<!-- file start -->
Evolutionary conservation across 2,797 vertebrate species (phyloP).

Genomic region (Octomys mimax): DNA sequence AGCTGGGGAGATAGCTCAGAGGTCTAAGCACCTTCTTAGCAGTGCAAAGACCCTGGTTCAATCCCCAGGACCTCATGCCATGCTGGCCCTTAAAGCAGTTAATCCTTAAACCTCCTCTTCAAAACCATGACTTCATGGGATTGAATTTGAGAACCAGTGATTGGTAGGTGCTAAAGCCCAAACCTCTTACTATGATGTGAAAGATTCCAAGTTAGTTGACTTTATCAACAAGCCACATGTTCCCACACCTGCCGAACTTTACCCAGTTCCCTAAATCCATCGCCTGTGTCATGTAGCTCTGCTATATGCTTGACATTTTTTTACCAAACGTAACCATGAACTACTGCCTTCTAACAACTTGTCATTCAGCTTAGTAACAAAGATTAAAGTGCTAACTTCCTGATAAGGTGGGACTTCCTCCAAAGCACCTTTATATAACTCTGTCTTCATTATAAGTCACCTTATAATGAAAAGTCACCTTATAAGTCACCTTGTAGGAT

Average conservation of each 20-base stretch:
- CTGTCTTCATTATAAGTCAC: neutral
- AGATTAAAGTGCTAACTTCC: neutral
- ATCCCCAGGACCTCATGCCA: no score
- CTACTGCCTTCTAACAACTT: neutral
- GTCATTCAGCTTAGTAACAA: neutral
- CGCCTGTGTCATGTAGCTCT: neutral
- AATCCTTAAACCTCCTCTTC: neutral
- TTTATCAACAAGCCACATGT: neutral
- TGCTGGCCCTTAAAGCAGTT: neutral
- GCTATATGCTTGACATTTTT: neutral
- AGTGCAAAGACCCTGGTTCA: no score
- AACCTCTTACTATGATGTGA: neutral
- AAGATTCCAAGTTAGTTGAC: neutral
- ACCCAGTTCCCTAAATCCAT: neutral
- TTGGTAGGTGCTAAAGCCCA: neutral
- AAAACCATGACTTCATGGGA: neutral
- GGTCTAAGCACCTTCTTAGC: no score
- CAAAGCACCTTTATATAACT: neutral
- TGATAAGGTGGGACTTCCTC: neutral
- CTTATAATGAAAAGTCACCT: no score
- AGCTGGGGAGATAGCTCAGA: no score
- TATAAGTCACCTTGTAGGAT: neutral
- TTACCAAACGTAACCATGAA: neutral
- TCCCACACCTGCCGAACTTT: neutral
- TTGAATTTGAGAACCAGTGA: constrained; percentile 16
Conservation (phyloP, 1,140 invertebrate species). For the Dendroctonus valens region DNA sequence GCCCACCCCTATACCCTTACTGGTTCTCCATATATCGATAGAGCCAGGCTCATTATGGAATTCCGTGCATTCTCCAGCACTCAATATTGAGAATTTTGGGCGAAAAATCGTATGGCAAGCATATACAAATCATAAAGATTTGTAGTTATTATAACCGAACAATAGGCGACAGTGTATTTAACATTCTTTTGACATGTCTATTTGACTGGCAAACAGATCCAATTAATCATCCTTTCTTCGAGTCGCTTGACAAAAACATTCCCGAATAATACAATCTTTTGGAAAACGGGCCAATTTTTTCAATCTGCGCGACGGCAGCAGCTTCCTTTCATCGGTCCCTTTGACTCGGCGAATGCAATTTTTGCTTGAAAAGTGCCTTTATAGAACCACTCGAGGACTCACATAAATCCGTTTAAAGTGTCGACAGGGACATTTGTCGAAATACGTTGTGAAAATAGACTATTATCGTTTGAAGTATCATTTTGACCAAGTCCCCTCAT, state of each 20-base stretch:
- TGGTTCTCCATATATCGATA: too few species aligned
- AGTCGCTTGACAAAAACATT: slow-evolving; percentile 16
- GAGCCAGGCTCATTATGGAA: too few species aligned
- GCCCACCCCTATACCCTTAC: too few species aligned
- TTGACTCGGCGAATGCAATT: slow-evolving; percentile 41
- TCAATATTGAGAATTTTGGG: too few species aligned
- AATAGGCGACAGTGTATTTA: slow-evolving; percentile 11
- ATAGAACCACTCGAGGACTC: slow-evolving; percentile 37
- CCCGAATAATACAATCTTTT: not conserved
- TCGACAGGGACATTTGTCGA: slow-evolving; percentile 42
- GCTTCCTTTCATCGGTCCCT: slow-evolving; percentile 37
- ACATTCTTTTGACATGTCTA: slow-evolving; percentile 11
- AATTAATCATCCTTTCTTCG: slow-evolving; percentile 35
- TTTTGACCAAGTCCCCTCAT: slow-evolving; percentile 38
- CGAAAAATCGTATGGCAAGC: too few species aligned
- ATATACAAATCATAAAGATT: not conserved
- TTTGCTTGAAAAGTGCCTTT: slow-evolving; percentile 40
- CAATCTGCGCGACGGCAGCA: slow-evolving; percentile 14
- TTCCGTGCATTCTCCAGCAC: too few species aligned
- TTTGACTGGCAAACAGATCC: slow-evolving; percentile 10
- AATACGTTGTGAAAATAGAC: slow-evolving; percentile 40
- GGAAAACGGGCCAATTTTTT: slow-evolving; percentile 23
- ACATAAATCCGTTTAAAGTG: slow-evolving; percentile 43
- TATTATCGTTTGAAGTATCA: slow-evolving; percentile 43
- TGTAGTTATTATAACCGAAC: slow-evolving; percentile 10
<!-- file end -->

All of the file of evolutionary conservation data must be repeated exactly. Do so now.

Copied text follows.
Evolutionary conservation across 2,797 vertebrate species (phyloP).

Genomic region (Octomys mimax): DNA sequence AGCTGGGGAGATAGCTCAGAGGTCTAAGCACCTTCTTAGCAGTGCAAAGACCCTGGTTCAATCCCCAGGACCTCATGCCATGCTGGCCCTTAAAGCAGTTAATCCTTAAACCTCCTCTTCAAAACCATGACTTCATGGGATTGAATTTGAGAACCAGTGATTGGTAGGTGCTAAAGCCCAAACCTCTTACTATGATGTGAAAGATTCCAAGTTAGTTGACTTTATCAACAAGCCACATGTTCCCACACCTGCCGAACTTTACCCAGTTCCCTAAATCCATCGCCTGTGTCATGTAGCTCTGCTATATGCTTGACATTTTTTTACCAAACGTAACCATGAACTACTGCCTTCTAACAACTTGTCATTCAGCTTAGTAACAAAGATTAAAGTGCTAACTTCCTGATAAGGTGGGACTTCCTCCAAAGCACCTTTATATAACTCTGTCTTCATTATAAGTCACCTTATAATGAAAAGTCACCTTATAAGTCACCTTGTAGGAT

Average conservation of each 20-base stretch:
- CTGTCTTCATTATAAGTCAC: neutral
- AGATTAAAGTGCTAACTTCC: neutral
- ATCCCCAGGACCTCATGCCA: no score
- CTACTGCCTTCTAACAACTT: neutral
- GTCATTCAGCTTAGTAACAA: neutral
- CGCCTGTGTCATGTAGCTCT: neutral
- AATCCTTAAACCTCCTCTTC: neutral
- TTTATCAACAAGCCACATGT: neutral
- TGCTGGCCCTTAAAGCAGTT: neutral
- GCTATATGCTTGACATTTTT: neutral
- AGTGCAAAGACCCTGGTTCA: no score
- AACCTCTTACTATGATGTGA: neutral
- AAGATTCCAAGTTAGTTGAC: neutral
- ACCCAGTTCCCTAAATCCAT: neutral
- TTGGTAGGTGCTAAAGCCCA: neutral
- AAAACCATGACTTCATGGGA: neutral
- GGTCTAAGCACCTTCTTAGC: no score
- CAAAGCACCTTTATATAACT: neutral
- TGATAAGGTGGGACTTCCTC: neutral
- CTTATAATGAAAAGTCACCT: no score
- AGCTGGGGAGATAGCTCAGA: no score
- TATAAGTCACCTTGTAGGAT: neutral
- TTACCAAACGTAACCATGAA: neutral
- TCCCACACCTGCCGAACTTT: neutral
- TTGAATTTGAGAACCAGTGA: constrained; percentile 16
Conservation (phyloP, 1,140 invertebrate species). For the Dendroctonus valens region DNA sequence GCCCACCCCTATACCCTTACTGGTTCTCCATATATCGATAGAGCCAGGCTCATTATGGAATTCCGTGCATTCTCCAGCACTCAATATTGAGAATTTTGGGCGAAAAATCGTATGGCAAGCATATACAAATCATAAAGATTTGTAGTTATTATAACCGAACAATAGGCGACAGTGTATTTAACATTCTTTTGACATGTCTATTTGACTGGCAAACAGATCCAATTAATCATCCTTTCTTCGAGTCGCTTGACAAAAACATTCCCGAATAATACAATCTTTTGGAAAACGGGCCAATTTTTTCAATCTGCGCGACGGCAGCAGCTTCCTTTCATCGGTCCCTTTGACTCGGCGAATGCAATTTTTGCTTGAAAAGTGCCTTTATAGAACCACTCGAGGACTCACATAAATCCGTTTAAAGTGTCGACAGGGACATTTGTCGAAATACGTTGTGAAAATAGACTATTATCGTTTGAAGTATCATTTTGACCAAGTCCCCTCAT, state of each 20-base stretch:
- TGGTTCTCCATATATCGATA: too few species aligned
- AGTCGCTTGACAAAAACATT: slow-evolving; percentile 16
- GAGCCAGGCTCATTATGGAA: too few species aligned
- GCCCACCCCTATACCCTTAC: too few species aligned
- TTGACTCGGCGAATGCAATT: slow-evolving; percentile 41
- TCAATATTGAGAATTTTGGG: too few species aligned
- AATAGGCGACAGTGTATTTA: slow-evolving; percentile 11
- ATAGAACCACTCGAGGACTC: slow-evolving; percentile 37
- CCCGAATAATACAATCTTTT: not conserved
- TCGACAGGGACATTTGTCGA: slow-evolving; percentile 42
- GCTTCCTTTCATCGGTCCCT: slow-evolving; percentile 37
- ACATTCTTTTGACATGTCTA: slow-evolving; percentile 11
- AATTAATCATCCTTTCTTCG: slow-evolving; percentile 35
- TTTTGACCAAGTCCCCTCAT: slow-evolving; percentile 38
- CGAAAAATCGTATGGCAAGC: too few species aligned
- ATATACAAATCATAAAGATT: not conserved
- TTTGCTTGAAAAGTGCCTTT: slow-evolving; percentile 40
- CAATCTGCGCGACGGCAGCA: slow-evolving; percentile 14
- TTCCGTGCATTCTCCAGCAC: too few species aligned
- TTTGACTGGCAAACAGATCC: slow-evolving; percentile 10
- AATACGTTGTGAAAATAGAC: slow-evolving; percentile 40
- GGAAAACGGGCCAATTTTTT: slow-evolving; percentile 23
- ACATAAATCCGTTTAAAGTG: slow-evolving; percentile 43
- TATTATCGTTTGAAGTATCA: slow-evolving; percentile 43
- TGTAGTTATTATAACCGAAC: slow-evolving; percentile 10